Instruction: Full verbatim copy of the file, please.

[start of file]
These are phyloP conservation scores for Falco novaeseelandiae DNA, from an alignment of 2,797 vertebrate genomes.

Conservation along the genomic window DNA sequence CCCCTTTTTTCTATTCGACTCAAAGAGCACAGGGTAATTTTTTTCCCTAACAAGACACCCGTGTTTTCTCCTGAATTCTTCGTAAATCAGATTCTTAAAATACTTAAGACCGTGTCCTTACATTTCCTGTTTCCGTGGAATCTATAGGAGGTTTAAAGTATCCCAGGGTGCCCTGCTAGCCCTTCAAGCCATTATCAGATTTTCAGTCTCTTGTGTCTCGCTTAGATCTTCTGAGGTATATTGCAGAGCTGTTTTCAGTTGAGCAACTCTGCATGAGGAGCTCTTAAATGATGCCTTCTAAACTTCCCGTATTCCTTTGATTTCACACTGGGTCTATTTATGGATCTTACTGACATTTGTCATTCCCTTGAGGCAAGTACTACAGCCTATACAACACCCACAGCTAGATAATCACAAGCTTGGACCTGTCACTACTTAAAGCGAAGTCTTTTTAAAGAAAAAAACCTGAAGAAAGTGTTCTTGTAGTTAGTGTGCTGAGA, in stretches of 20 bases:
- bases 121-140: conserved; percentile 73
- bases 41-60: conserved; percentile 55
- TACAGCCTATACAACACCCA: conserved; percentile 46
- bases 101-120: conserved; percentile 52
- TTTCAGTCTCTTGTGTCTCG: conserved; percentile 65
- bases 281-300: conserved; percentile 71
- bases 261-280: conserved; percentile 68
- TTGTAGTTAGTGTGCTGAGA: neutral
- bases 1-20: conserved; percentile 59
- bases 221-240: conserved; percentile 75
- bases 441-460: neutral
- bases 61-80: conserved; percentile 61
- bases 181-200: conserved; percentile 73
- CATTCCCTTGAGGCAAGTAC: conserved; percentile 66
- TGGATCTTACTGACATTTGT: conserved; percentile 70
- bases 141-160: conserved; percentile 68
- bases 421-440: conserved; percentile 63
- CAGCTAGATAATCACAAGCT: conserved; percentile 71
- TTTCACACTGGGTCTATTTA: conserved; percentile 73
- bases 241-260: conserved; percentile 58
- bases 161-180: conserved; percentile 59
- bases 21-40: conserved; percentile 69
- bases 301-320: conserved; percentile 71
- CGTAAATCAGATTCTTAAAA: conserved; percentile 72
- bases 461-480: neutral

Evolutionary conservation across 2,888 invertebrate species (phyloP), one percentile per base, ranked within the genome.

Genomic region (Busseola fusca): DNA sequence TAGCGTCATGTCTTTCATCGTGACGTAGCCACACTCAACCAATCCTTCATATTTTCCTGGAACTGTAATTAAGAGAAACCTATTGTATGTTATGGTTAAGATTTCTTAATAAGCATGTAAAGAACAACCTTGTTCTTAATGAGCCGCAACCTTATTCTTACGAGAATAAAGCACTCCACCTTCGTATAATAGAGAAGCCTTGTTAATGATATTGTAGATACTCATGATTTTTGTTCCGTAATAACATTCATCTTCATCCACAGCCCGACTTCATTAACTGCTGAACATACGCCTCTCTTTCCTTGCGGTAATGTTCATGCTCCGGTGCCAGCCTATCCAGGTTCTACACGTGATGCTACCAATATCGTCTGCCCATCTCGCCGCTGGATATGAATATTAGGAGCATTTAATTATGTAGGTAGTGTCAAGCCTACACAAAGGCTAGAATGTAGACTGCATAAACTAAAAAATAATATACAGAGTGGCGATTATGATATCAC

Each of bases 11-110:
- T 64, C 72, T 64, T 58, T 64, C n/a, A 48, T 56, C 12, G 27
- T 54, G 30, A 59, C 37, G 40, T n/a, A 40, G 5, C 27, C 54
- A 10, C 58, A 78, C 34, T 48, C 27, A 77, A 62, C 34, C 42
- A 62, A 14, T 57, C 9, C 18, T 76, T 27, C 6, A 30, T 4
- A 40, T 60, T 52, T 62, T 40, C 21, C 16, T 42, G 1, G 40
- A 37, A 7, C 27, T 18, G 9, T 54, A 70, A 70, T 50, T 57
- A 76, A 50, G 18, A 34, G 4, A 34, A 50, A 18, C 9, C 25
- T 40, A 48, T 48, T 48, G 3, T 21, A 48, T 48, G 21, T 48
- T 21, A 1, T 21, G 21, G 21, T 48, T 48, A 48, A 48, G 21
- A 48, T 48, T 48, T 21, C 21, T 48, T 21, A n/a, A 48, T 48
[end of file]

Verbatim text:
These are phyloP conservation scores for Falco novaeseelandiae DNA, from an alignment of 2,797 vertebrate genomes.

Conservation along the genomic window DNA sequence CCCCTTTTTTCTATTCGACTCAAAGAGCACAGGGTAATTTTTTTCCCTAACAAGACACCCGTGTTTTCTCCTGAATTCTTCGTAAATCAGATTCTTAAAATACTTAAGACCGTGTCCTTACATTTCCTGTTTCCGTGGAATCTATAGGAGGTTTAAAGTATCCCAGGGTGCCCTGCTAGCCCTTCAAGCCATTATCAGATTTTCAGTCTCTTGTGTCTCGCTTAGATCTTCTGAGGTATATTGCAGAGCTGTTTTCAGTTGAGCAACTCTGCATGAGGAGCTCTTAAATGATGCCTTCTAAACTTCCCGTATTCCTTTGATTTCACACTGGGTCTATTTATGGATCTTACTGACATTTGTCATTCCCTTGAGGCAAGTACTACAGCCTATACAACACCCACAGCTAGATAATCACAAGCTTGGACCTGTCACTACTTAAAGCGAAGTCTTTTTAAAGAAAAAAACCTGAAGAAAGTGTTCTTGTAGTTAGTGTGCTGAGA, in stretches of 20 bases:
- bases 121-140: conserved; percentile 73
- bases 41-60: conserved; percentile 55
- TACAGCCTATACAACACCCA: conserved; percentile 46
- bases 101-120: conserved; percentile 52
- TTTCAGTCTCTTGTGTCTCG: conserved; percentile 65
- bases 281-300: conserved; percentile 71
- bases 261-280: conserved; percentile 68
- TTGTAGTTAGTGTGCTGAGA: neutral
- bases 1-20: conserved; percentile 59
- bases 221-240: conserved; percentile 75
- bases 441-460: neutral
- bases 61-80: conserved; percentile 61
- bases 181-200: conserved; percentile 73
- CATTCCCTTGAGGCAAGTAC: conserved; percentile 66
- TGGATCTTACTGACATTTGT: conserved; percentile 70
- bases 141-160: conserved; percentile 68
- bases 421-440: conserved; percentile 63
- CAGCTAGATAATCACAAGCT: conserved; percentile 71
- TTTCACACTGGGTCTATTTA: conserved; percentile 73
- bases 241-260: conserved; percentile 58
- bases 161-180: conserved; percentile 59
- bases 21-40: conserved; percentile 69
- bases 301-320: conserved; percentile 71
- CGTAAATCAGATTCTTAAAA: conserved; percentile 72
- bases 461-480: neutral

Evolutionary conservation across 2,888 invertebrate species (phyloP), one percentile per base, ranked within the genome.

Genomic region (Busseola fusca): DNA sequence TAGCGTCATGTCTTTCATCGTGACGTAGCCACACTCAACCAATCCTTCATATTTTCCTGGAACTGTAATTAAGAGAAACCTATTGTATGTTATGGTTAAGATTTCTTAATAAGCATGTAAAGAACAACCTTGTTCTTAATGAGCCGCAACCTTATTCTTACGAGAATAAAGCACTCCACCTTCGTATAATAGAGAAGCCTTGTTAATGATATTGTAGATACTCATGATTTTTGTTCCGTAATAACATTCATCTTCATCCACAGCCCGACTTCATTAACTGCTGAACATACGCCTCTCTTTCCTTGCGGTAATGTTCATGCTCCGGTGCCAGCCTATCCAGGTTCTACACGTGATGCTACCAATATCGTCTGCCCATCTCGCCGCTGGATATGAATATTAGGAGCATTTAATTATGTAGGTAGTGTCAAGCCTACACAAAGGCTAGAATGTAGACTGCATAAACTAAAAAATAATATACAGAGTGGCGATTATGATATCAC

Each of bases 11-110:
- T 64, C 72, T 64, T 58, T 64, C n/a, A 48, T 56, C 12, G 27
- T 54, G 30, A 59, C 37, G 40, T n/a, A 40, G 5, C 27, C 54
- A 10, C 58, A 78, C 34, T 48, C 27, A 77, A 62, C 34, C 42
- A 62, A 14, T 57, C 9, C 18, T 76, T 27, C 6, A 30, T 4
- A 40, T 60, T 52, T 62, T 40, C 21, C 16, T 42, G 1, G 40
- A 37, A 7, C 27, T 18, G 9, T 54, A 70, A 70, T 50, T 57
- A 76, A 50, G 18, A 34, G 4, A 34, A 50, A 18, C 9, C 25
- T 40, A 48, T 48, T 48, G 3, T 21, A 48, T 48, G 21, T 48
- T 21, A 1, T 21, G 21, G 21, T 48, T 48, A 48, A 48, G 21
- A 48, T 48, T 48, T 21, C 21, T 48, T 21, A n/a, A 48, T 48